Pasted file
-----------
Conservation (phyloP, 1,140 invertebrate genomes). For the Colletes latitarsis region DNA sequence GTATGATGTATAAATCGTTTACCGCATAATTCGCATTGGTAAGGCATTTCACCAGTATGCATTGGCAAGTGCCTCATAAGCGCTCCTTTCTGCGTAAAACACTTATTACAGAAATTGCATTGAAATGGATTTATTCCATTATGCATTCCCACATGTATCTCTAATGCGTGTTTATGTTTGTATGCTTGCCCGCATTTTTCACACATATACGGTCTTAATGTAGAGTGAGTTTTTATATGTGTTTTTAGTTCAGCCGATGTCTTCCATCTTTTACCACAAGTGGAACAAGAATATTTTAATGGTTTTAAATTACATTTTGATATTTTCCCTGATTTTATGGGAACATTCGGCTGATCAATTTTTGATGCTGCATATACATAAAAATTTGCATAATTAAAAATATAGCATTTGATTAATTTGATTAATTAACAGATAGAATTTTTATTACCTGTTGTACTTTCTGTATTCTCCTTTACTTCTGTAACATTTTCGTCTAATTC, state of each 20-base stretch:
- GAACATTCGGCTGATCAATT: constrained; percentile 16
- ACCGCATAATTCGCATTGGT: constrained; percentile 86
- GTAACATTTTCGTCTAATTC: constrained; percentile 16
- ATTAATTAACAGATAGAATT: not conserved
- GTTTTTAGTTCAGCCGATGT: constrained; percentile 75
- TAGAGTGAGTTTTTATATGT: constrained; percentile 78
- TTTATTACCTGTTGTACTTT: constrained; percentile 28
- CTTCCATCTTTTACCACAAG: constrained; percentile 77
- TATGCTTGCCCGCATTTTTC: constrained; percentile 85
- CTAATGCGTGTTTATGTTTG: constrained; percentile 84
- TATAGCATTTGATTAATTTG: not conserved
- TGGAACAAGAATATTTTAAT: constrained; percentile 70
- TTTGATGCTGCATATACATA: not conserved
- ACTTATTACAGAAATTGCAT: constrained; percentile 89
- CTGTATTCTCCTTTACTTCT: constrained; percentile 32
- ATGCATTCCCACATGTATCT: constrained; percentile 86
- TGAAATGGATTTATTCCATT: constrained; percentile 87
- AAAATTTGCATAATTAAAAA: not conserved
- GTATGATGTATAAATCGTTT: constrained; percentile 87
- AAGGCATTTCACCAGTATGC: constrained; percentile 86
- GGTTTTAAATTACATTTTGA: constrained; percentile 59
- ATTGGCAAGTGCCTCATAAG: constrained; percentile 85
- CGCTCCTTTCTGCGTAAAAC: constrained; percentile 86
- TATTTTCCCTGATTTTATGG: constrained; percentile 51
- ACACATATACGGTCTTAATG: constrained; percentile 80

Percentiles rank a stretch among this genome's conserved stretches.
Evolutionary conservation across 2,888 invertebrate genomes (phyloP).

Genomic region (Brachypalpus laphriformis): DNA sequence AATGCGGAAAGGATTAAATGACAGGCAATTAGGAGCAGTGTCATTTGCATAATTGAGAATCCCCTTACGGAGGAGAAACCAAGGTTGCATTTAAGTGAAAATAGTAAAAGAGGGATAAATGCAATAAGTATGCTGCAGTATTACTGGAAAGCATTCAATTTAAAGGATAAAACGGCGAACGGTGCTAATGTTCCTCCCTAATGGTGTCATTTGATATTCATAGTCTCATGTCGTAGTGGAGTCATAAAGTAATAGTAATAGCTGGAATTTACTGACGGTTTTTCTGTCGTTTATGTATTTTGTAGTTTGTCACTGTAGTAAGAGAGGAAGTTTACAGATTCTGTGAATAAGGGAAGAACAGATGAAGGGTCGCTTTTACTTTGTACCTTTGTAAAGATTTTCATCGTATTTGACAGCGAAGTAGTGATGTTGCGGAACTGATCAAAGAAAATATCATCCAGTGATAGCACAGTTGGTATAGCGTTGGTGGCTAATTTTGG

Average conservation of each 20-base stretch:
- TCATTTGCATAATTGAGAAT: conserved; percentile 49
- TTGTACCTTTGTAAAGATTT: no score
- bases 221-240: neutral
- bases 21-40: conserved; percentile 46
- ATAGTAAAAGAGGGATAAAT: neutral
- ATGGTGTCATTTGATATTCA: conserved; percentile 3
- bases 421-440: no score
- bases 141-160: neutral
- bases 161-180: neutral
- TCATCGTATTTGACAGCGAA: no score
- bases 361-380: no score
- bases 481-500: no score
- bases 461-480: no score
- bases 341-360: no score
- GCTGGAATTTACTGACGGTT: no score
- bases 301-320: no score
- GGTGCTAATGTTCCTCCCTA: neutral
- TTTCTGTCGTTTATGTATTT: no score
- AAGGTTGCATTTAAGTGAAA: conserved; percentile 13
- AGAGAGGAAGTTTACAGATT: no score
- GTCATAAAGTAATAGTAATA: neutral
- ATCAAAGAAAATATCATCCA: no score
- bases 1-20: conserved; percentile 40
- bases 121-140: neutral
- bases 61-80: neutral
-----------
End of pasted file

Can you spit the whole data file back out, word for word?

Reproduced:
Conservation (phyloP, 1,140 invertebrate genomes). For the Colletes latitarsis region DNA sequence GTATGATGTATAAATCGTTTACCGCATAATTCGCATTGGTAAGGCATTTCACCAGTATGCATTGGCAAGTGCCTCATAAGCGCTCCTTTCTGCGTAAAACACTTATTACAGAAATTGCATTGAAATGGATTTATTCCATTATGCATTCCCACATGTATCTCTAATGCGTGTTTATGTTTGTATGCTTGCCCGCATTTTTCACACATATACGGTCTTAATGTAGAGTGAGTTTTTATATGTGTTTTTAGTTCAGCCGATGTCTTCCATCTTTTACCACAAGTGGAACAAGAATATTTTAATGGTTTTAAATTACATTTTGATATTTTCCCTGATTTTATGGGAACATTCGGCTGATCAATTTTTGATGCTGCATATACATAAAAATTTGCATAATTAAAAATATAGCATTTGATTAATTTGATTAATTAACAGATAGAATTTTTATTACCTGTTGTACTTTCTGTATTCTCCTTTACTTCTGTAACATTTTCGTCTAATTC, state of each 20-base stretch:
- GAACATTCGGCTGATCAATT: constrained; percentile 16
- ACCGCATAATTCGCATTGGT: constrained; percentile 86
- GTAACATTTTCGTCTAATTC: constrained; percentile 16
- ATTAATTAACAGATAGAATT: not conserved
- GTTTTTAGTTCAGCCGATGT: constrained; percentile 75
- TAGAGTGAGTTTTTATATGT: constrained; percentile 78
- TTTATTACCTGTTGTACTTT: constrained; percentile 28
- CTTCCATCTTTTACCACAAG: constrained; percentile 77
- TATGCTTGCCCGCATTTTTC: constrained; percentile 85
- CTAATGCGTGTTTATGTTTG: constrained; percentile 84
- TATAGCATTTGATTAATTTG: not conserved
- TGGAACAAGAATATTTTAAT: constrained; percentile 70
- TTTGATGCTGCATATACATA: not conserved
- ACTTATTACAGAAATTGCAT: constrained; percentile 89
- CTGTATTCTCCTTTACTTCT: constrained; percentile 32
- ATGCATTCCCACATGTATCT: constrained; percentile 86
- TGAAATGGATTTATTCCATT: constrained; percentile 87
- AAAATTTGCATAATTAAAAA: not conserved
- GTATGATGTATAAATCGTTT: constrained; percentile 87
- AAGGCATTTCACCAGTATGC: constrained; percentile 86
- GGTTTTAAATTACATTTTGA: constrained; percentile 59
- ATTGGCAAGTGCCTCATAAG: constrained; percentile 85
- CGCTCCTTTCTGCGTAAAAC: constrained; percentile 86
- TATTTTCCCTGATTTTATGG: constrained; percentile 51
- ACACATATACGGTCTTAATG: constrained; percentile 80

Percentiles rank a stretch among this genome's conserved stretches.
Evolutionary conservation across 2,888 invertebrate genomes (phyloP).

Genomic region (Brachypalpus laphriformis): DNA sequence AATGCGGAAAGGATTAAATGACAGGCAATTAGGAGCAGTGTCATTTGCATAATTGAGAATCCCCTTACGGAGGAGAAACCAAGGTTGCATTTAAGTGAAAATAGTAAAAGAGGGATAAATGCAATAAGTATGCTGCAGTATTACTGGAAAGCATTCAATTTAAAGGATAAAACGGCGAACGGTGCTAATGTTCCTCCCTAATGGTGTCATTTGATATTCATAGTCTCATGTCGTAGTGGAGTCATAAAGTAATAGTAATAGCTGGAATTTACTGACGGTTTTTCTGTCGTTTATGTATTTTGTAGTTTGTCACTGTAGTAAGAGAGGAAGTTTACAGATTCTGTGAATAAGGGAAGAACAGATGAAGGGTCGCTTTTACTTTGTACCTTTGTAAAGATTTTCATCGTATTTGACAGCGAAGTAGTGATGTTGCGGAACTGATCAAAGAAAATATCATCCAGTGATAGCACAGTTGGTATAGCGTTGGTGGCTAATTTTGG

Average conservation of each 20-base stretch:
- TCATTTGCATAATTGAGAAT: conserved; percentile 49
- TTGTACCTTTGTAAAGATTT: no score
- bases 221-240: neutral
- bases 21-40: conserved; percentile 46
- ATAGTAAAAGAGGGATAAAT: neutral
- ATGGTGTCATTTGATATTCA: conserved; percentile 3
- bases 421-440: no score
- bases 141-160: neutral
- bases 161-180: neutral
- TCATCGTATTTGACAGCGAA: no score
- bases 361-380: no score
- bases 481-500: no score
- bases 461-480: no score
- bases 341-360: no score
- GCTGGAATTTACTGACGGTT: no score
- bases 301-320: no score
- GGTGCTAATGTTCCTCCCTA: neutral
- TTTCTGTCGTTTATGTATTT: no score
- AAGGTTGCATTTAAGTGAAA: conserved; percentile 13
- AGAGAGGAAGTTTACAGATT: no score
- GTCATAAAGTAATAGTAATA: neutral
- ATCAAAGAAAATATCATCCA: no score
- bases 1-20: conserved; percentile 40
- bases 121-140: neutral
- bases 61-80: neutral